Boost C++ Libraries

...one of the most highly regarded and expertly designed C++ library projects in the world. Herb Sutter and Andrei Alexandrescu, C++ Coding Standards

This is the documentation for a snapshot of the develop branch, built from commit eb47817f5a.
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Color Maps

Synopsis
#include <boost/math/tools/color_maps.hpp>

namespace boost::math::tools {

template<typename Real>
std::array<Real, 3> viridis(Real x);

template<typename Real>
std::array<Real, 3> plasma(Real x);

template<typename Real>
std::array<Real, 3> black_body(Real x);

template<typename Real>
std::array<Real, 3> inferno(Real x);

template<typename Real>
std::array<Real, 3> smooth_cool_warm(Real x);

template<typename Real>
std::array<Real, 3> kindlmann(Real x);

template<typename Real>
std::array<Real, 3> extended_kindlmann(Real x);

template<typename Real>
std::array<uint8_t, 4> to_8bit_rgba(std::array<Real, 3> const & color);

} // namespaces
Description

Abstractly, a color map is any function which maps [0, 1] -> [0, 1]^3. As stated, this definition is too broad to be useful, so in Boost, we restrict our attention to the subset of color maps which are useful for the understanding of scientific data. Much research has demonstrated that color maps differ wildly in their usefulness for interpreting quantitative data; see here for details. In addition, different color maps are useful in different contexts. For example, the smooth_cool_warm color map is useful for examining surfaces embedded in 3-space which have scalar fields defined on them, whereas the inferno color map is better for understanding 2D data.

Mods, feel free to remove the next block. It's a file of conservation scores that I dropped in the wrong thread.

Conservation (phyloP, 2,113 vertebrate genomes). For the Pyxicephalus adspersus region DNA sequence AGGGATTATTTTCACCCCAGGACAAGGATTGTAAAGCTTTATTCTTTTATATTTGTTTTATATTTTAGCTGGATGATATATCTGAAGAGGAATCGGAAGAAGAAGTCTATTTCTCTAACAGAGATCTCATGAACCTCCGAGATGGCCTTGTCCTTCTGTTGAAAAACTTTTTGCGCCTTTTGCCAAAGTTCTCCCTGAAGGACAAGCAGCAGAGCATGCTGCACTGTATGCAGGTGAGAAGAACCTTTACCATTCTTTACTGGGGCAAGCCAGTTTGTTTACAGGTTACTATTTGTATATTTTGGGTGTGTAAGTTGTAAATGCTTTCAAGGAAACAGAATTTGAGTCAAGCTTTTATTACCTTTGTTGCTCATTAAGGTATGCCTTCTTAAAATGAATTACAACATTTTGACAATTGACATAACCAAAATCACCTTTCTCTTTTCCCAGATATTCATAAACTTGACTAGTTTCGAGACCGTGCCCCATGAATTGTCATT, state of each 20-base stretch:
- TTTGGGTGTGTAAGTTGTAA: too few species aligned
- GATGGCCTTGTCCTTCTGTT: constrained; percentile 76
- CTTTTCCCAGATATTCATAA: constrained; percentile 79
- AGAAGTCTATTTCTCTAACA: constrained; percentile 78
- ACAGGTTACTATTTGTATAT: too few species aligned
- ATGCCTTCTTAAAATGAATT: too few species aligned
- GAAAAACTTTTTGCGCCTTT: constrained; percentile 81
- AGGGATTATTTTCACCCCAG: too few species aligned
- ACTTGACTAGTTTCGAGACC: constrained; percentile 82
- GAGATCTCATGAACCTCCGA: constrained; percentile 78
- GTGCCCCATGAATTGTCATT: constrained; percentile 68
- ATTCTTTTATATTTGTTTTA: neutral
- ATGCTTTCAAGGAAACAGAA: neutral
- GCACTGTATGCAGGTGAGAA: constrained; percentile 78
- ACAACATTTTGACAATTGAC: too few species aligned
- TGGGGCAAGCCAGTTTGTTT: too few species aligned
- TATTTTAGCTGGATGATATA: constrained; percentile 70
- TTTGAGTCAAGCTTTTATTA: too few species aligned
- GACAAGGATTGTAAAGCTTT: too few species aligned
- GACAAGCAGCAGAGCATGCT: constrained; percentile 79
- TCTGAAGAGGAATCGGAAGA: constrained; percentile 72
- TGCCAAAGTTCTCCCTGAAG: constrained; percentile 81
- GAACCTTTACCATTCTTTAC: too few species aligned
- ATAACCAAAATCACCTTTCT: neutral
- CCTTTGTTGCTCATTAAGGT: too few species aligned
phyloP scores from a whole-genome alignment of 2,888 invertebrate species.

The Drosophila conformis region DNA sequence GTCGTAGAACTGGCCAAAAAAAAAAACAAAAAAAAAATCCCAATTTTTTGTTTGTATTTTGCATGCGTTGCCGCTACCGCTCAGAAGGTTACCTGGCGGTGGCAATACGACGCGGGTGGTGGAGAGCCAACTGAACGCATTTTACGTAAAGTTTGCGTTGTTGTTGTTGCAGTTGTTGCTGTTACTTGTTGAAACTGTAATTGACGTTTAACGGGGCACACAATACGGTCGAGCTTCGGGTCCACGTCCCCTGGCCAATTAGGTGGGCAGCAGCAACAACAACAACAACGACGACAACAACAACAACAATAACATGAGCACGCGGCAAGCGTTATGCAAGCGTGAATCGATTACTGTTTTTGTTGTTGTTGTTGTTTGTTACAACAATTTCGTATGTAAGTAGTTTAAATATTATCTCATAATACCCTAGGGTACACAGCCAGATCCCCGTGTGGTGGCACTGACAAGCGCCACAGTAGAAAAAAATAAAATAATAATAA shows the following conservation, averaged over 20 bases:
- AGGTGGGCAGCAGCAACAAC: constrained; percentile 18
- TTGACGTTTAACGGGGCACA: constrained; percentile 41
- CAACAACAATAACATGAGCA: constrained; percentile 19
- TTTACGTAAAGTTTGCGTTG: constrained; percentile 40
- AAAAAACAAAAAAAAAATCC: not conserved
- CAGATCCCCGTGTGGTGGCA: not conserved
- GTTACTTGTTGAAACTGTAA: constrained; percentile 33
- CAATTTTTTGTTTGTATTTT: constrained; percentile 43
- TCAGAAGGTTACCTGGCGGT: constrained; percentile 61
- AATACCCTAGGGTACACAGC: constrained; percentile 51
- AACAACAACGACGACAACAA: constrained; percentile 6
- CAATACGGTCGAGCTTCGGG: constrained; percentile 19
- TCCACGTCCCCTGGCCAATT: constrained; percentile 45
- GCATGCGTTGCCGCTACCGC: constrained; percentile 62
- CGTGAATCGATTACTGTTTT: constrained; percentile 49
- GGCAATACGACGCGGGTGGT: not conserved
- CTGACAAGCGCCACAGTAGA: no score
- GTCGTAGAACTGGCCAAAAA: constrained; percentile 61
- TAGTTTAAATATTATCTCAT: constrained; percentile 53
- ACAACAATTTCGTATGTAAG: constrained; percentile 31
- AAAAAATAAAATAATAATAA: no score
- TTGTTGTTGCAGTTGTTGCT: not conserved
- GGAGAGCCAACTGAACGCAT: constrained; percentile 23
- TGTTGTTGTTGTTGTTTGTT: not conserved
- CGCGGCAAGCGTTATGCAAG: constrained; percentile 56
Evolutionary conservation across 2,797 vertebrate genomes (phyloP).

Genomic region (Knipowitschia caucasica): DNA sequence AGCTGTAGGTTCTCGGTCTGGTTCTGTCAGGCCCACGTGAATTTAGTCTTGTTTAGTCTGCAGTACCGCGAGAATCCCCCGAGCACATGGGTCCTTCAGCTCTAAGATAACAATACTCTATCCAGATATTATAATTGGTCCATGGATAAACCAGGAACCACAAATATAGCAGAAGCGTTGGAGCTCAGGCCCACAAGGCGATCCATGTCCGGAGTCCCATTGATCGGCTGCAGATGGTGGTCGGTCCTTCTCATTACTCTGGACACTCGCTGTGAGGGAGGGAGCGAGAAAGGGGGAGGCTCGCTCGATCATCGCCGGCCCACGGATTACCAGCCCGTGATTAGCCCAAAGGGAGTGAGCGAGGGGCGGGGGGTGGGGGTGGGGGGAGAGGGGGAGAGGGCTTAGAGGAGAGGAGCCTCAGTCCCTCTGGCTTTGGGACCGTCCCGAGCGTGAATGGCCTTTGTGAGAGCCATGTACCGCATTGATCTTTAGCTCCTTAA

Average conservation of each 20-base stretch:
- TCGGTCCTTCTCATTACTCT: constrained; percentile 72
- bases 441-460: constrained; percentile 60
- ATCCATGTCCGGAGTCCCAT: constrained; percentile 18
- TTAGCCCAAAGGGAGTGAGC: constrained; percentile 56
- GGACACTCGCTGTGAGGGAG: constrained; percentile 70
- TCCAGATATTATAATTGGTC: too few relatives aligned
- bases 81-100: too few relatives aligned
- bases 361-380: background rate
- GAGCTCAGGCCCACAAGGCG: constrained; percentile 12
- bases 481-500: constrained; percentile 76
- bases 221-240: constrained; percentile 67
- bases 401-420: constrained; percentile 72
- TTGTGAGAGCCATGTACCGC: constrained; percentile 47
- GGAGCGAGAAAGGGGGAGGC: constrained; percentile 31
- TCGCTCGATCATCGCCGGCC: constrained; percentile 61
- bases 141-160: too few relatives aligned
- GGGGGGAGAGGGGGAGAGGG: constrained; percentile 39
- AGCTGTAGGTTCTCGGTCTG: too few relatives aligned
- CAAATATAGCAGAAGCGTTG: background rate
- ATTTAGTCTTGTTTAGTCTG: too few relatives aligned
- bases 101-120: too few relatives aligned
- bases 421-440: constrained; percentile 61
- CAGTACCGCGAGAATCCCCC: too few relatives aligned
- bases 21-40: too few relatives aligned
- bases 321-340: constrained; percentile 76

Despite the fact that a color map, per our definition, has a domain of [0, 1], we nonetheless do not throw an exception if the value provided falls outside this range. This is for two reasons: First, visualizations are themselves amazing debuggers, and if we threw an exception the calculation would not complete and visual debugging would be inaccessible. Second, often small changes in floating point rounding cause the value provided to be only slightly below zero, or just slightly above 1. Hence, we make a call to std::clamp before interpolating into the color table.

For an example of how to use these facilites please refer to example/color_maps_example.cpp and example/color_maps_sf_example.cpp Note: To compile the examples directly you will need to have lodepng. An example of the viridis color map using the newton fractal is shown below:

An example from example/color_maps_example.cpp plots 1F1 on a logarithmic scale:

Swatches of each are listed below:

References

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